Securing systems against cyberattacks
Zero Trust helps cyber resiliency even in remote locations
When it comes to cybersecurity, even the front lines of battle are at risk.
They're often in remote, contested areas of the world. Network capabilities are limited. And for bad actors, that's an enticing environment to exploit and compromise systems with malware, often going undetected for long stretches of time.
Raytheon Intelligence & Space has developed a technology called Countervail that increases resiliency against attacks in remote locations by ensuring that systems work as intended, and that systems never run untrusted code.
“When you’re out in the field, support equipment like laptops aren’t connected to a network for sometimes weeks and months at a time,” said Brad Bradshaw, a retired U.S. Army command sergeant major and RI&S product manager for the cyber resiliency team. “And if this technology is somehow compromised and then connected to a mission-critical system, it can introduce a whole host of vulnerabilities.”
The support equipment — usually commercial off-the-shelf items — pose unique challenges in the battlefield that can leave service members and mission-critical system vehicles and platforms isolated and exposed.
“Ancillary and secondary systems don’t get a lot of attention, yet they touch critical systems,” said Jacob Noffke, senior principal cyber engineer for RI&S, a Raytheon Technologies business. “We have to get away from the notion that they’re not important or they’re not an attack vector because those [COTS systems] can be used to pivot attacks against a mission-critical system such as a weapon system.”
That’s why it’s important to implement a data-centric and zero-trust framework, Noffke said. A zero-trust architecture assumes an organization's network is compromised, and it denies access by default.
“An adversary doesn’t have to do a lot of work to compromise a COTS system,” Noffke said. “It’s easy to introduce things like malware through a USB port and many of these remote systems aren’t in use for a while. It can be [the bad actor’s] foot in the door to attack critical systems and impact data on those platforms.”
Countervail’s goal is to protect the configuration and integrity of the operating system, data and applications.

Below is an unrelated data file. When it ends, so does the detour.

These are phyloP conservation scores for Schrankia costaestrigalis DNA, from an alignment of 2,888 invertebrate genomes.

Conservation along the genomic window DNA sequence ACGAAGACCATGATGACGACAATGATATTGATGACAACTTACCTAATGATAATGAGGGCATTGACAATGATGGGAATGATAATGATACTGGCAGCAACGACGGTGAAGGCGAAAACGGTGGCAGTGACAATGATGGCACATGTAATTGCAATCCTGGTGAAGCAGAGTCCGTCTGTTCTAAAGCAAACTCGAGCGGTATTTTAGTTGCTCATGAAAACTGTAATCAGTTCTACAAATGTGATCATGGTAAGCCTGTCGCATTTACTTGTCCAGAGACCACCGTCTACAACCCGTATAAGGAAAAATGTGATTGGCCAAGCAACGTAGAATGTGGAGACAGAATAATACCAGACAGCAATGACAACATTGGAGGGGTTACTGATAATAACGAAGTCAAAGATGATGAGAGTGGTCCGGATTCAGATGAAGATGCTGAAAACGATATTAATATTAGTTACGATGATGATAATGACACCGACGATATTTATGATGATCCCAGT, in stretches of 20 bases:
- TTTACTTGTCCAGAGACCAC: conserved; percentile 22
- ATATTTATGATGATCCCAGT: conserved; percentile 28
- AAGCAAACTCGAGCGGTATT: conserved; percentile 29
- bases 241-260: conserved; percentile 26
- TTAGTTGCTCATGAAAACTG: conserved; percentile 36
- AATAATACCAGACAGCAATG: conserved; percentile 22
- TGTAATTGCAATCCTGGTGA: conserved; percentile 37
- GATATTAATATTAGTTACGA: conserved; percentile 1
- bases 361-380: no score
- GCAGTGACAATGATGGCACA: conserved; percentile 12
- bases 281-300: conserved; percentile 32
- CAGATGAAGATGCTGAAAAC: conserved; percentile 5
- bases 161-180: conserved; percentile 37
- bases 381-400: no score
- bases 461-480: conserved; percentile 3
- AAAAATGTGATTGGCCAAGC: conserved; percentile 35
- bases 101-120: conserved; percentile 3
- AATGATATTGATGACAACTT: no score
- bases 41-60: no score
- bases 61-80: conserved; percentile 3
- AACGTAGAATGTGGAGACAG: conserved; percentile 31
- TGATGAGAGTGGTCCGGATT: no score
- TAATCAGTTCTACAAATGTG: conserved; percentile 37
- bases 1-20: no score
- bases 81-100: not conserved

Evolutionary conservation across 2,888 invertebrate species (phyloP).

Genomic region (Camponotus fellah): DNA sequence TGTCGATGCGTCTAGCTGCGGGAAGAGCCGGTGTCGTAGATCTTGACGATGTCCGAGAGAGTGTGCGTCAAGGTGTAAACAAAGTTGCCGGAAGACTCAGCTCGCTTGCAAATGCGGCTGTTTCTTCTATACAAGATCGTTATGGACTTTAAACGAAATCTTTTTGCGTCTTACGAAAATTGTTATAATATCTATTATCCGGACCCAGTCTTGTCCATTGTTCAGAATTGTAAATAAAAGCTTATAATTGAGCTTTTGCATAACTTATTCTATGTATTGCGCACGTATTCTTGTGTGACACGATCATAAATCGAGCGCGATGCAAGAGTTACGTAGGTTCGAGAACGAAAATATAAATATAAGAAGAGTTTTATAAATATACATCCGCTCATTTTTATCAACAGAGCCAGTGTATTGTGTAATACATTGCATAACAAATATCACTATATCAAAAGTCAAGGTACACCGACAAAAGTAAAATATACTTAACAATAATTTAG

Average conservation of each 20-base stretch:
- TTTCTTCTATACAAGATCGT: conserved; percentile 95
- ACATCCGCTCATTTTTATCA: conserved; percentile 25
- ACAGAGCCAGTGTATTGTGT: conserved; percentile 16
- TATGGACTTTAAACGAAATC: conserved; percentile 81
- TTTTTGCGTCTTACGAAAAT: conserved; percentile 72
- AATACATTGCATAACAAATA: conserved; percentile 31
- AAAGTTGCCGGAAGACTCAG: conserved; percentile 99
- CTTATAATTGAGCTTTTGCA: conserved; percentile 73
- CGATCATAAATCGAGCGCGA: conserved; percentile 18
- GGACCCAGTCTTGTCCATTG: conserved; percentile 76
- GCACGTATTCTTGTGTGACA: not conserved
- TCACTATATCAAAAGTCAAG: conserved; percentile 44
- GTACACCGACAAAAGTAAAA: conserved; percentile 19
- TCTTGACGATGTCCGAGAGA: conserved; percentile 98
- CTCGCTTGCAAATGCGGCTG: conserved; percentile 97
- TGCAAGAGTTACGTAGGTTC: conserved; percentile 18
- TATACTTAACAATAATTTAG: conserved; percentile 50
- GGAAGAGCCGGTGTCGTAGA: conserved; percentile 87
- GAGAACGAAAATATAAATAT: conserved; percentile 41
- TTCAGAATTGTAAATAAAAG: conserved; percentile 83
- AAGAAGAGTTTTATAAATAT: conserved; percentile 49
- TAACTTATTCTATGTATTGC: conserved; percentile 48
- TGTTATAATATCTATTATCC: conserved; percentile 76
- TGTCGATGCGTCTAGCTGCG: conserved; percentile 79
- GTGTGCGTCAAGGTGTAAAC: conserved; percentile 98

For example, laptops are usually general-purpose machines. But in the context of a weapons system, they can be configured to run a specific mission such as processing data and pushing it to a launcher, Noffke explained.
“It’s a general-purpose machine, but our job is to make it mission specific. We strip it down and lay tools like Countervail over it, ensuring the machine only does the job that it’s intended to do,” Noffke said.
These systems have vital jobs to play, but like most technology, they’re susceptible to attack, Noffke explained.
“When they send equipment out into the field, operators often don’t know if there’s a compromise until there’s an audit or something happens,” Noffke said. “So Countervail actively prevents an attacker from deleting, moving or changing files.”
Even if an attacker has gained administrator privileges, they can’t simply just turn off Countervail.
“You have to have these protections in place in case systems in the battlespace fall into enemy hands — potentially exposing valuable assets,” explained Bradshaw.
And as cyber experts are actively protecting systems, hackers are relentlessly refining their tactics and deploying new mutations of malware strains and attacks.
Implementing a layered approach to a network’s security bolsters the resiliency of a system’s defenses.
For example, Countervail — a software solution — works with hardware solutions like RI&S’ Boot Shield, which protects against attacks at the boot level before the operating system turns on. If attackers inject malicious code into the hardware or firmware layer, common security tools like virus scanners may fail to detect it. Without Boot Shield, the malware could continue to lurk in the firmware layer and even survive complete system reinstalls.
“Nowadays, you can’t simply rely on one solution,” Noffke said. “You need multiple solutions to create a holistic defense.”
In this case, these solutions work together: Boot Shield protects the system from when it powers on until Countervail takes over. And then they continue to talk to each other as the system runs, Noffke explained.
“These are the things that combatant commanders need to think about in the field,” Bradshaw said, reflecting on his Army service. “It’s a matter of national security, and a multi-layered solution can boost the resiliency of an entire network operation.”